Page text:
Water market transfers in South Africa: Two case studies



[1] Statistical analyses (discriminant, logit, and principal components) of water transfers in the Lower Orange River showed that water rights were transferred to farmers with the highest return per unit of water applied, those producing table grapes, and with high-potential arable “outer land” without water rights. Only unused water (sleeper right) was transferred, while water saved (through adoption of conservation practices) was retained possibly for security purposes. A second study in the Nkwaleni Valley in northern KwaZulu-Natal found that no water market had emerged despite the scarcity of water in the area. No willing sellers of water rights existed. Demand for institutional change to establish tradable water rights may take more time in the second area since crop profitability in this area is similar for potential buyers and nonbuyers. Transaction costs appear larger than benefits from market transactions. Farmers generally use all their water rights in the second area and retain surplus water rights as security against drought because of unreliable river flow. This study indicates that these irrigation farmers are highly risk averse (downside risk). Government policies that increase the level of risk and reduce security of licenses are estimated to have a significant effect on future investment in irrigation. In an investment model the following variables explain future investment: expected profits, liquidity, risk aversion (Arrow-Pratt), and security of water use rights. The study is seen in the light of the New South African Water Act of 1998. According to this act, the ownership of water in South Africa has changed from private to public. This reform may not impede the development of water markets in South Africa since in the well-developed water markets of the United States, western states claim ownership of water within their boundaries. All states in the western United States allow private rights in the use of water to be established and sold.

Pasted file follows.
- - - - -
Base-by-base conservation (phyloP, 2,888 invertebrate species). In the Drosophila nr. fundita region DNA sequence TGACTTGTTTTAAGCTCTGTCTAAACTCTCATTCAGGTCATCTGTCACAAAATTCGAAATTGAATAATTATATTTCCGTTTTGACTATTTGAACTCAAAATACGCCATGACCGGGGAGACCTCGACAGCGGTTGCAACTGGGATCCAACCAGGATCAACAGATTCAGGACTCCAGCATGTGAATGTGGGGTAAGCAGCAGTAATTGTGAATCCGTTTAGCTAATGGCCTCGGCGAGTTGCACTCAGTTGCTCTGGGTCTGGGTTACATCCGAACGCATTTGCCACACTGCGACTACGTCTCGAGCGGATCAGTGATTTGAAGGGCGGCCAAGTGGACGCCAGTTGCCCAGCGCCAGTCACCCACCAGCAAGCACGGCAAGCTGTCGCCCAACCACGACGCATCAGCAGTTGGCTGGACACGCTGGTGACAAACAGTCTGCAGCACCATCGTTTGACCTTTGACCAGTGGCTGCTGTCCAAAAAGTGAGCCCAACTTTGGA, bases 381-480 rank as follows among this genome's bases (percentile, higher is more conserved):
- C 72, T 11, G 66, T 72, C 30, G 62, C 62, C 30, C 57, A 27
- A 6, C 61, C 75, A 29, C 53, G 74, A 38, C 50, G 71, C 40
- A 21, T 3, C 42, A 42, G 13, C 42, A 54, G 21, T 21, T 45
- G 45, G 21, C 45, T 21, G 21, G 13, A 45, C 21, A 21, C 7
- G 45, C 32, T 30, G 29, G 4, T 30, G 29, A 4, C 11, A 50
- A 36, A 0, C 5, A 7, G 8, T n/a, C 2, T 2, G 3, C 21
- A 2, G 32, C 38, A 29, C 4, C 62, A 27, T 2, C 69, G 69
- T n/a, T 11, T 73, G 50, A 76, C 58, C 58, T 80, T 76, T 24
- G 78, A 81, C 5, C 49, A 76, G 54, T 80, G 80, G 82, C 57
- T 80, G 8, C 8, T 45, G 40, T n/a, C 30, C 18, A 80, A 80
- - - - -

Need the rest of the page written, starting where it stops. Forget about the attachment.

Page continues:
1. Introduction

[2] The purpose of this research is to study demand-side responses to water allocation in two irrigation districts in South Africa by investigating how water markets can lead to more efficient water allocation and use. In the first study area, the Lower Orange River, where water is a scarce resource and production is entirely dependent on irrigation water, one of the highest incidences of market trading of water rights in South Africa has occurred. In the second study area, the Nkwaleni Valley, water is similarly a scarce resource with production wholly dependent on irrigation, but no trading of water rights has occurred. This paper endeavors to highlight the benefits from and institutional arrangements facilitating market trading of water rights along the lower Orange River as well as the potential for and institutional changes necessary to facilitate the operation of a water market along the uMhlatuze River in the Nkwaleni Valley. The new South African Water Act of 1998 provides protection to the environment which must be considered in transfers. The diverted use of water is transferred in South Africa, and in section 6 the implication of policies on return flow is discussed in the context of consumptive versus diverted use.